Open Access

Effect of mechanical disruption on the effectiveness of three reactors used for dilute acid pretreatment of corn stover Part 2: morphological and structural substrate analysis

  • Peter N Ciesielski1,
  • Wei Wang1,
  • Xiaowen Chen2,
  • Todd B Vinzant1,
  • Melvin P Tucker2,
  • Stephen R Decker1,
  • Michael E Himmel1,
  • David K Johnson1 and
  • Bryon S Donohoe1Email author
Biotechnology for Biofuels20147:47

DOI: 10.1186/1754-6834-7-47

Received: 27 November 2013

Accepted: 17 March 2014

Published: 1 April 2014



Lignocellulosic biomass is a renewable, naturally mass-produced form of stored solar energy. Thermochemical pretreatment processes have been developed to address the challenge of biomass recalcitrance, however the optimization, cost reduction, and scalability of these processes remain as obstacles to the adoption of biofuel production processes at the industrial scale. In this study, we demonstrate that the type of reactor in which pretreatment is carried out can profoundly alter the micro- and nanostructure of the pretreated materials and dramatically affect the subsequent efficiency, and thus cost, of enzymatic conversion of cellulose.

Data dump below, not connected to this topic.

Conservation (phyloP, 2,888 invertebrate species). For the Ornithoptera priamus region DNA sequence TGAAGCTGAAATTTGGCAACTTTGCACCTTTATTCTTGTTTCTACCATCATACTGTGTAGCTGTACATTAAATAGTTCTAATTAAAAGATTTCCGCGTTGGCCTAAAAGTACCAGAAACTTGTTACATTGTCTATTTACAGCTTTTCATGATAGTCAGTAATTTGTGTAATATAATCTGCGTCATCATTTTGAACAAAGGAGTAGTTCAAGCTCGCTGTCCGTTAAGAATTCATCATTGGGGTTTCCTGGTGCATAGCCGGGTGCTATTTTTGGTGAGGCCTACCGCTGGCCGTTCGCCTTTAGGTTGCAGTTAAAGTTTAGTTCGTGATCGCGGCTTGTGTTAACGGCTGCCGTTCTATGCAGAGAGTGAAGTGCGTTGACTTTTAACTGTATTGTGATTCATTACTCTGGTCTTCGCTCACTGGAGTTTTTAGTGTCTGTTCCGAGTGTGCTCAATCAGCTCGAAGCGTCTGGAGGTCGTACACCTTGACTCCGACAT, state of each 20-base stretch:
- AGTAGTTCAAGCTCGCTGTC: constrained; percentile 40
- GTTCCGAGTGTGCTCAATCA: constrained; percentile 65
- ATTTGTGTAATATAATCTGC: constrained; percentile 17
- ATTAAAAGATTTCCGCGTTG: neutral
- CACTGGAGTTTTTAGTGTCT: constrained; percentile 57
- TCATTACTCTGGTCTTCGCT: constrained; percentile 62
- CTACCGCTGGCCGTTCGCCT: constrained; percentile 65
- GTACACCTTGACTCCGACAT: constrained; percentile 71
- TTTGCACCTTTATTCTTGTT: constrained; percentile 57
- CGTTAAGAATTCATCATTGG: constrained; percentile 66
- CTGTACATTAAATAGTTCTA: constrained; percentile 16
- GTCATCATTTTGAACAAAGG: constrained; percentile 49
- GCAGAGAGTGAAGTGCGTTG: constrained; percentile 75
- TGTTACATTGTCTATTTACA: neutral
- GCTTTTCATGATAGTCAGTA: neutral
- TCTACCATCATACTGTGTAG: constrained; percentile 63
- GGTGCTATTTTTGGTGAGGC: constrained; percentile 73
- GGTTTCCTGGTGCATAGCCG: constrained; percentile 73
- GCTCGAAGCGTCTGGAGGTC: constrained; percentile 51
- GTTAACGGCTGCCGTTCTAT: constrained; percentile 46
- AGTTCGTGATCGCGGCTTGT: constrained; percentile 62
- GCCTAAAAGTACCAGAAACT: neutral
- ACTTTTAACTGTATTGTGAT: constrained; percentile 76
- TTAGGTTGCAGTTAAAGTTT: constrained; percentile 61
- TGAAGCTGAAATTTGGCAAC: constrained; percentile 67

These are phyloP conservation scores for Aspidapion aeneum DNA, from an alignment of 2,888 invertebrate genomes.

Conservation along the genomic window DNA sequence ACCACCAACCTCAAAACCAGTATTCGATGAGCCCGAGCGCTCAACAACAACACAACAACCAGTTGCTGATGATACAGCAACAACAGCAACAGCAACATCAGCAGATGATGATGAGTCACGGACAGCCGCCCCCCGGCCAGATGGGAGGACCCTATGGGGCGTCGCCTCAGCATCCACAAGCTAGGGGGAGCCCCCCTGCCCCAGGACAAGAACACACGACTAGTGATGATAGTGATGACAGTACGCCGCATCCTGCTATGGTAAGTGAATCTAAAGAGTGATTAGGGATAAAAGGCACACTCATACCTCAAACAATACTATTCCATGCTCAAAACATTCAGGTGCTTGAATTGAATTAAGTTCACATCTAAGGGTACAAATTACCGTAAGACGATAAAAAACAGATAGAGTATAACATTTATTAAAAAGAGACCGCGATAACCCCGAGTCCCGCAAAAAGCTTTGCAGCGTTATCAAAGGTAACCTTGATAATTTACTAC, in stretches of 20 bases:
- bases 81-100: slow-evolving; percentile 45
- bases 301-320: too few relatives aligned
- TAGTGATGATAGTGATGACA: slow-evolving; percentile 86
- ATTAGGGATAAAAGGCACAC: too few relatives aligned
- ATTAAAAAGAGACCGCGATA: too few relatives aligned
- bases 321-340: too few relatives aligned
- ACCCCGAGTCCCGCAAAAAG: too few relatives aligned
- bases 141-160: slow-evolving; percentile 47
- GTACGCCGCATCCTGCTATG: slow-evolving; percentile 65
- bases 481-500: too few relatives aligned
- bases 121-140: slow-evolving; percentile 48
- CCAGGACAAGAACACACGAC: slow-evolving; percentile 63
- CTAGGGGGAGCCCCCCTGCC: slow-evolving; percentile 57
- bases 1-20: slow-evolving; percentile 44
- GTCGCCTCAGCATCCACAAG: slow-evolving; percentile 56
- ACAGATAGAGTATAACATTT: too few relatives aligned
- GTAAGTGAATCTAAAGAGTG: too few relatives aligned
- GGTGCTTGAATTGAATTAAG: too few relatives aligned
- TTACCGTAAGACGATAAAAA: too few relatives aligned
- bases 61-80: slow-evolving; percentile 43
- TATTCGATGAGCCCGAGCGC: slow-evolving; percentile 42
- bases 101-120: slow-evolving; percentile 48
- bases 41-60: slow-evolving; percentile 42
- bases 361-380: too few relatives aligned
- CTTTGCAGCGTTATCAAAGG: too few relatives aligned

Multi-scale microscopy and quantitative image analysis was used to investigate the impact of different biomass pretreatment reactor configurations on plant cell wall structure. We identify correlations between enzymatic digestibility and geometric descriptors derived from the image data. Corn stover feedstock was pretreated under the same nominal conditions for dilute acid pretreatment (2.0 wt% H2SO4, 160°C, 5 min) using three representative types of reactors: ZipperClave® (ZC), steam gun (SG), and horizontal screw (HS) reactors. After 96 h of enzymatic digestion, biomass treated in the SG and HS reactors achieved much higher cellulose conversions, 88% and 95%, respectively, compared to the conversion obtained using the ZC reactor (68%). Imaging at the micro- and nanoscales revealed that the superior performance of the SG and HS reactors could be explained by reduced particle size, cellular dislocation, increased surface roughness, delamination, and nanofibrillation generated within the biomass particles during pretreatment.


Increased cellular dislocation, surface roughness, delamination, and nanofibrillation revealed by direct observation of the micro- and nanoscale change in accessibility explains the superior performance of reactors that augment pretreatment with physical energy.


Biomass conversion Dilute acid pretreatment Severity factor Quantitative image analysis Delamination Nanofibrillation